RIPEMD (RACE Integrity Primitives Evaluation Message Digest) is a family of cryptographic hash functions developed in , by , and at the research group at the , and first published in 1996. RIPEMD was based upon the design principles used in MD4, and is similar in performance to the more popular SHA-1.

RIPEMD-160 is an improved, 160-bit version of the original RIPEMD, and the most common version in the family. RIPEMD-160 was designed in the open academic community, in contrast to the -designed SHA-1 and SHA-2 algorithms. On the other hand, RIPEMD-160 appears to be used somewhat less frequently than SHA-1, which may have caused it to be less scrutinized than SHA-1. RIPEMD-160 is not known to be constrained by any patents.

As well as 160-bit, there also exist 128-, 256- and 320-bit versions of this algorithm, called RIPEMD-128, RIPEMD-256, and RIPEMD-320, respectively. The 128-bit version was intended only as a drop-in replacement for the original RIPEMD, which was also 128-bit, and which had been found to have questionable security. The 256- and 320-bit versions diminish only the chance of accidental and don’t have higher levels of security (against ) as compared to, respectively, RIPEMD-128 and RIPEMD-160.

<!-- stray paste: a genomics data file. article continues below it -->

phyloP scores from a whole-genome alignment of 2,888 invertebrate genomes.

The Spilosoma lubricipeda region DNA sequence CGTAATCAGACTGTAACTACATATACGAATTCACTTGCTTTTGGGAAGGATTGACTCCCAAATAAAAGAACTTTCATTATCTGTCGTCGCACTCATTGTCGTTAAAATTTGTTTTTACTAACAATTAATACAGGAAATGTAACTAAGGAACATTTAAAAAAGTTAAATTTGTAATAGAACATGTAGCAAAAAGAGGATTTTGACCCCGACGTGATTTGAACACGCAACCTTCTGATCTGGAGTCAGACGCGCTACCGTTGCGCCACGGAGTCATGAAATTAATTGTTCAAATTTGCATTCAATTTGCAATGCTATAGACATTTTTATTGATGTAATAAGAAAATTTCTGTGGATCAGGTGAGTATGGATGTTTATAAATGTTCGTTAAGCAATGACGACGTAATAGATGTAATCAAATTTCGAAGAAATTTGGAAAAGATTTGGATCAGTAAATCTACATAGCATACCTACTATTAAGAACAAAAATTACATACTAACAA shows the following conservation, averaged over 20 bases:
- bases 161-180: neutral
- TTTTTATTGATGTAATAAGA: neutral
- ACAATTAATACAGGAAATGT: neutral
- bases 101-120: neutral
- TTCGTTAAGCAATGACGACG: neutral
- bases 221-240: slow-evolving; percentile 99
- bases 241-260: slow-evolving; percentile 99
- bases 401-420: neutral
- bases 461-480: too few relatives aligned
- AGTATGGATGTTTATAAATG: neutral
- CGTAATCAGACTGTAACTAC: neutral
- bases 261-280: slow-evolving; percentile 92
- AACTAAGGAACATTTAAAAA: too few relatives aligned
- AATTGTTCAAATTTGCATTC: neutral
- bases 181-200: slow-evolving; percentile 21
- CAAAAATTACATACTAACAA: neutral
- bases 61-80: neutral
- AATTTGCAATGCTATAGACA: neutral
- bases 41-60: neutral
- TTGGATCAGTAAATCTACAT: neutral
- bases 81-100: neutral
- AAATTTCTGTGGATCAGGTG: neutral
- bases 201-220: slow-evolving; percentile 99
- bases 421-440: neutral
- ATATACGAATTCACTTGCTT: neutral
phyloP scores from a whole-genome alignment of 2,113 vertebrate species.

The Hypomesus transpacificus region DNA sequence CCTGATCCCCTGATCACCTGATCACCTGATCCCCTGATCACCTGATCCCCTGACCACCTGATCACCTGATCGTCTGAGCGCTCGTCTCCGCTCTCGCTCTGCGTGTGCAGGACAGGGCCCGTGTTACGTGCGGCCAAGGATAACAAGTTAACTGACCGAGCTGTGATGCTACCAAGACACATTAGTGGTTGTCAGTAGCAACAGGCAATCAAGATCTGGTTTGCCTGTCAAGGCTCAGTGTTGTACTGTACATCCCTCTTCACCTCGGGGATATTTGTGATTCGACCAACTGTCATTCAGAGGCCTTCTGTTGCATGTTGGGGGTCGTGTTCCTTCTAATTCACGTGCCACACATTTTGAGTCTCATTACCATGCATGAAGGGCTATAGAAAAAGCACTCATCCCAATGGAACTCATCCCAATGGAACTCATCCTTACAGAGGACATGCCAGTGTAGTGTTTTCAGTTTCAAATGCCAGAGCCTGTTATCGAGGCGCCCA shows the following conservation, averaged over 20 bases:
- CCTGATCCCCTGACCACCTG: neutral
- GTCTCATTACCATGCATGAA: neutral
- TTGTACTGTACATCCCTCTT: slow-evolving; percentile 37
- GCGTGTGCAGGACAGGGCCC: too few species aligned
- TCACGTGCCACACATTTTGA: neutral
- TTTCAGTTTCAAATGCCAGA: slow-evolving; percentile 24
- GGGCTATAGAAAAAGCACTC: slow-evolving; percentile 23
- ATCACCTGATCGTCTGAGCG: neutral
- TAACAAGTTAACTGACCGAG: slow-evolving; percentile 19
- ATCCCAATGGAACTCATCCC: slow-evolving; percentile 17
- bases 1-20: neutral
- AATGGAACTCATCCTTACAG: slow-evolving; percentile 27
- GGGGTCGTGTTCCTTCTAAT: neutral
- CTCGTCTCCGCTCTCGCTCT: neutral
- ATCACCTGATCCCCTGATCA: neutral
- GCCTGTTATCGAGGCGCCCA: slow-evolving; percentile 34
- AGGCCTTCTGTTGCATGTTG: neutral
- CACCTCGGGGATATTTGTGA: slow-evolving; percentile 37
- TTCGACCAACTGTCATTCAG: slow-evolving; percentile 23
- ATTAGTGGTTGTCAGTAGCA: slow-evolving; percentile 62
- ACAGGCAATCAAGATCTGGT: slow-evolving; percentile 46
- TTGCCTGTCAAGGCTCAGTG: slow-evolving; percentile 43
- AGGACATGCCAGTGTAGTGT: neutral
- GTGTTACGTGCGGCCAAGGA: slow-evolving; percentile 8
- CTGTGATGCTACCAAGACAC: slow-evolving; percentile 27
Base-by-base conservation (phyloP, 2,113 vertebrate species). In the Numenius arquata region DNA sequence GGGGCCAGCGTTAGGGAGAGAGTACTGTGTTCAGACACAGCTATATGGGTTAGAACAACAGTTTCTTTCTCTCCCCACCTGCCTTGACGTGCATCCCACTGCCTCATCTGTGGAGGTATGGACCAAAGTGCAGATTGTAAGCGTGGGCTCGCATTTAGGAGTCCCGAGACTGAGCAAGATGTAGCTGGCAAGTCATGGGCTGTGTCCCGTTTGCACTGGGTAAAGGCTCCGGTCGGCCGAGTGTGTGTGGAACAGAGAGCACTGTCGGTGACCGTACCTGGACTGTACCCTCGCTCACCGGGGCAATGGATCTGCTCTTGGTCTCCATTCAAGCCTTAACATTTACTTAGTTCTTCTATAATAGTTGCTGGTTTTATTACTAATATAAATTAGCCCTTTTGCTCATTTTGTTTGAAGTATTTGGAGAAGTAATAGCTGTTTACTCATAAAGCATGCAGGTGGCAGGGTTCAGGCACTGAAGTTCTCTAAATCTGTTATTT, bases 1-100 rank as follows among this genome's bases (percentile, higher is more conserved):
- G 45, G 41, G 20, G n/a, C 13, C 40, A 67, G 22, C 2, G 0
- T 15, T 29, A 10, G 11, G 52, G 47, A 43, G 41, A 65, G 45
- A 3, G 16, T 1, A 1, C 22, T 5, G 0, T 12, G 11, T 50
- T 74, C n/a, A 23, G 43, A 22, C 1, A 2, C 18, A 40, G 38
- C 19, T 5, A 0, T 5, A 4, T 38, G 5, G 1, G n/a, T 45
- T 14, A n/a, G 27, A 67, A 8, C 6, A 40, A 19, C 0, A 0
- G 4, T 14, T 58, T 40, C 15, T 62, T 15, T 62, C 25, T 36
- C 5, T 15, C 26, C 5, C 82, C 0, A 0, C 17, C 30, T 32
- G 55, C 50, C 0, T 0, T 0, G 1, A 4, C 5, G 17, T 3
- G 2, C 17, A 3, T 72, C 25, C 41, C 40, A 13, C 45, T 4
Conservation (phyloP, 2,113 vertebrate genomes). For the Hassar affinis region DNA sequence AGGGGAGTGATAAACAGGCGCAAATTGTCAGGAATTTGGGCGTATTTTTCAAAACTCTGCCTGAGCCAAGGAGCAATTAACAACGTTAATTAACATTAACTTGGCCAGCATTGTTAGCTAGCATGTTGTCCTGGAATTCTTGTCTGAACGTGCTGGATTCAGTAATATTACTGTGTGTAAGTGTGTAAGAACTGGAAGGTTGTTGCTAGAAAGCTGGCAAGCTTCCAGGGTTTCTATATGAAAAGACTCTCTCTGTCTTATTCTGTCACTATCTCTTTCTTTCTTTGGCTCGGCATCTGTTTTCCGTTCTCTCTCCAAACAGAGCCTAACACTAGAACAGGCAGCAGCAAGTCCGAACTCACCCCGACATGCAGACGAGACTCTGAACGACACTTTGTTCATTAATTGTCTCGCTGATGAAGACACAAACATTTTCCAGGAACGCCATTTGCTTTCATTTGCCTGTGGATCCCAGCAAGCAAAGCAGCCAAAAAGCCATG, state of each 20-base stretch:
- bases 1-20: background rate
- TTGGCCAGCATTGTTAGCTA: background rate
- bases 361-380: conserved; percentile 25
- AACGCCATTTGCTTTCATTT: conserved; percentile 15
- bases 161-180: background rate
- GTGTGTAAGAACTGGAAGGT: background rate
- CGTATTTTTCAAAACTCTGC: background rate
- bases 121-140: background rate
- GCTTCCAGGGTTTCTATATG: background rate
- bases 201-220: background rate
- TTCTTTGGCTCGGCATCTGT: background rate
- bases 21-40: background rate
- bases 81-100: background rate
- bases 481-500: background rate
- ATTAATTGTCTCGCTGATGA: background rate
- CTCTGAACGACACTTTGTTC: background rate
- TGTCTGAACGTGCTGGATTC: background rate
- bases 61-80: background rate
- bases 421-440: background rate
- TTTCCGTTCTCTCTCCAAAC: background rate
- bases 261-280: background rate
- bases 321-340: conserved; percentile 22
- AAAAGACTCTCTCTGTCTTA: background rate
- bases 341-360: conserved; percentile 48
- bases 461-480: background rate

In August 2004, a collision was reported for the original RIPEMD. This does not apply to RIPEMD-160.

RIPEMD-160 hashes

The 160-bit RIPEMD-160 hashes (also termed RIPE message digests) are typically represented as 40-digit numbers. The following demonstrates a 43-byte input and the corresponding RIPEMD-160 hash:

RIPEMD-160("The quick brown fox jumps over the lazy og") = 37f332f68db77bd9d7edd4969571ad671cf9dd3b 

RIPEMD-160 behaves with the desired of cryptographic hash functions (small changes, e.g. changing d to c, result in a completely different hash):

RIPEMD-160("The quick brown fox jumps over the lazy og") = 132072df690933835eb8b6ad0b77e7b6f14acad7 

The hash of a zero-length string is:

RIPEMD-160("") = 9c1185a5c5e9fc54612808977ee8f548b2258d31 

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